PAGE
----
In basins where there was minor tectonic activity and largely gradual subsidence it is most likely that either eustatic sea-level and/or climate have controlled fluvial deposition. So fluvial styles have either been dominated by controls proximal to the shoreline or to the source area (see Fig. 1). Hampson et al. (2005) note that fluvial systems up to ~80km from the coastline may still record base-level fluctuations.

Fig. 2  Fluvial response to downstream base-level rise.

Fig. 2 Fluvial response to downstream base-level rise. Each system tract contains a fining upward succession caused by the continuous coastal aggradation and subsequent shallowing of the fluvial graded profile (See text for further detail). List of abbreviations: Falling Stage System Tract (FSST), Basal Surface of Forced Regression (BSFR), Highstand System Tract (HST), Maximum Flooding Surface (MFS), Transgressive System Tract (TST), Maximum Regressive Surface (MRS), Lowstand System Tract (LST) and correlative conformity (c.c.). From Catuneanu (2007).

A simplified basic fluvial sequence stratigraphic model is shown in Fig. 3. Here the spatial and temporal relation between braided and meandering river systems is illustrated for a single base-level cycle. Braided systems develop close to the source area where the slope is generally steeper, sediment coarser, channels are overloaded and accommodation is low. Towards the coastal plain as the fluvial slope becomes flatter, meandering systems take over. Rivers here carry less sediment, are underloaded and therefore usually have single channels. As their sinuosity increases the stresses on the banks raise the probability of bank undermining, and out-of-channel flow, and overbank escape of sediments. This meandering system eventually grades into the estuary or delta front systems. Also, due to the overall rise and flattening of the fluvial gradients the entire cycle has a fining upward tendency. But, due to the interaction between sediment supply and the rate of accommodation creation at the shoreline the entire system progrades or retrogrades during the three stages of base-level rise. Furthermore, two sudden facies shifts may be present during the base-level rise cycle.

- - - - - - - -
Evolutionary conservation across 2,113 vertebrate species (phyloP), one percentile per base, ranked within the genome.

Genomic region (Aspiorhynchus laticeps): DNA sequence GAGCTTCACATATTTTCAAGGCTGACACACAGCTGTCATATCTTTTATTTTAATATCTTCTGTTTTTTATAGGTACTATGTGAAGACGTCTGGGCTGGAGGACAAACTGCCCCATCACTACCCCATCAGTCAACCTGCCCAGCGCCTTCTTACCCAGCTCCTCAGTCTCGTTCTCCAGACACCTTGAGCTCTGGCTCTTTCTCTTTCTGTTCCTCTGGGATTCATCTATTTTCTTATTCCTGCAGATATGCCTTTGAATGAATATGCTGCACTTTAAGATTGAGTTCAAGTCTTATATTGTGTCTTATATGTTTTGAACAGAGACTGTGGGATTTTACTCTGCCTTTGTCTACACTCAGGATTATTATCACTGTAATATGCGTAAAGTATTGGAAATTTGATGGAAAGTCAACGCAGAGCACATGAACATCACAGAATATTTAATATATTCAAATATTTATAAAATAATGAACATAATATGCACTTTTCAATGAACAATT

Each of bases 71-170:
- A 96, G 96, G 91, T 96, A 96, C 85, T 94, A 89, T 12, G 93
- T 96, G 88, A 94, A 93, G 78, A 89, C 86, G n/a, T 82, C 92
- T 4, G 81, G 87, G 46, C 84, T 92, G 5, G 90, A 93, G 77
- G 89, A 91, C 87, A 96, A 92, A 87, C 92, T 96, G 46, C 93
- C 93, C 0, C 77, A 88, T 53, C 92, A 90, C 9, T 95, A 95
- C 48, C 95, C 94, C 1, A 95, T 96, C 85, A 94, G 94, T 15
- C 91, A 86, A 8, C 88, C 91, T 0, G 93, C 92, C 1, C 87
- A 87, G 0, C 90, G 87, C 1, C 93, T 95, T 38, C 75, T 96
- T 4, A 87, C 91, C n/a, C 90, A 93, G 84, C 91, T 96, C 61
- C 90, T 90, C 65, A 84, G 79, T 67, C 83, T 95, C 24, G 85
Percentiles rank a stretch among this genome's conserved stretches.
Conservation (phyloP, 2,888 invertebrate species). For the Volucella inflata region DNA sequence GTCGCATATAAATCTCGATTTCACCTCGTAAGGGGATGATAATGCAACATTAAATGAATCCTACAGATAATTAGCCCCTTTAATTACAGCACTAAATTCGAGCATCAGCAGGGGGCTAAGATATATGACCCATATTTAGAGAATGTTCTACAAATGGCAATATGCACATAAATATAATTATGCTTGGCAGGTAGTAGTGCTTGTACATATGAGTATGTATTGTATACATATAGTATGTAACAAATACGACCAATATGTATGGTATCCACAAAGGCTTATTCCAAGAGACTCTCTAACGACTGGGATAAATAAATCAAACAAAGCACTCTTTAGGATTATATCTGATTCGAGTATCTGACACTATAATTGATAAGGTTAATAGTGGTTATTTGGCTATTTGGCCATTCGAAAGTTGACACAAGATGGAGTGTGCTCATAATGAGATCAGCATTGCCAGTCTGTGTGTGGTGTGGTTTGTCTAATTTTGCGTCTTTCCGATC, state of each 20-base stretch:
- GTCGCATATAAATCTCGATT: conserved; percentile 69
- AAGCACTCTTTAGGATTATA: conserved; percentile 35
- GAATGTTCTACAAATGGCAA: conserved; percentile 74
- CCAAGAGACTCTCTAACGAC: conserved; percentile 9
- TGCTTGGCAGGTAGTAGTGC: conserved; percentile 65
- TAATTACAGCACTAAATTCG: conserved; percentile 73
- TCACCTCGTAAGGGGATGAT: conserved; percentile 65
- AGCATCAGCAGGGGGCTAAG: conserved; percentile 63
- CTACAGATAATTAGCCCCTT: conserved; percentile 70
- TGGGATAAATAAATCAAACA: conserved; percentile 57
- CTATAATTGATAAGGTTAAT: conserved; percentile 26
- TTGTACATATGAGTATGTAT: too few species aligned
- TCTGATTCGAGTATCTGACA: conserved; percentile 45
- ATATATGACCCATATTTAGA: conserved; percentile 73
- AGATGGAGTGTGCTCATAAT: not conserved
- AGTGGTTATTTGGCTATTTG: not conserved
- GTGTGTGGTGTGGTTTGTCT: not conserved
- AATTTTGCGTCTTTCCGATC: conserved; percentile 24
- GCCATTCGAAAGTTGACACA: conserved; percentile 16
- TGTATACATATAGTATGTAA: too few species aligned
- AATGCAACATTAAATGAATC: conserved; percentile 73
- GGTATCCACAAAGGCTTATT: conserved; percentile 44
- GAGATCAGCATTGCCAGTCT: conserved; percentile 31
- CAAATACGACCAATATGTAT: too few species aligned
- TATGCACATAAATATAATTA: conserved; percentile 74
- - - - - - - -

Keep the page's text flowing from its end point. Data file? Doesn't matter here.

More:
At the beginning of the Lowstand System Tract (LST), or Lowstand Normal Regression, following Catuneanu et al. (2009) the coastal plain slope has been graded down to the lowstand level and is therefore steeper than normal. The majority of the system comprises of highly amalgamated braided rivers typical for such a low accommodation setting. If incised valleys have formed they may confine all flow from the catchment area, have high transport capacities and contain coarse clastics which are deposited as the fluvial gradient is raised. They also may have inherited highstand river morphologies complicating sequence stratigraphic analysis based on seismic timeslices. As the rate of base-level increases accommodation is created which is quickly filled resulting in a less steep slope, subsequently rivers slow down and start carrying less bedload and more suspended load, which is deposited on floodplains and levees. Meandering systems develop and start extending both basinwards over the delta front and landwards over the braided system. Then, once the rate of base-level increase becomes so high that sedimentation at the shoreline cannot keep up with the creation of new accommodation space the shoreline transgresses and the entire system shifts landwards. During this Transgressive System Tract (TST) meander systems are drowned and replaced by estuaries or lagoons depending on the presence of incised valleys and dominance of tidal and wave energy. The formation of an estuary or flooding of a shelf to form a lagoon can be quite abrupt (Kerr et al., 1999) and it may occur that a sudden shift from braided to meandering systems coincides with the Maximum Regressive Surface (MRS); eg. the onset of the TST.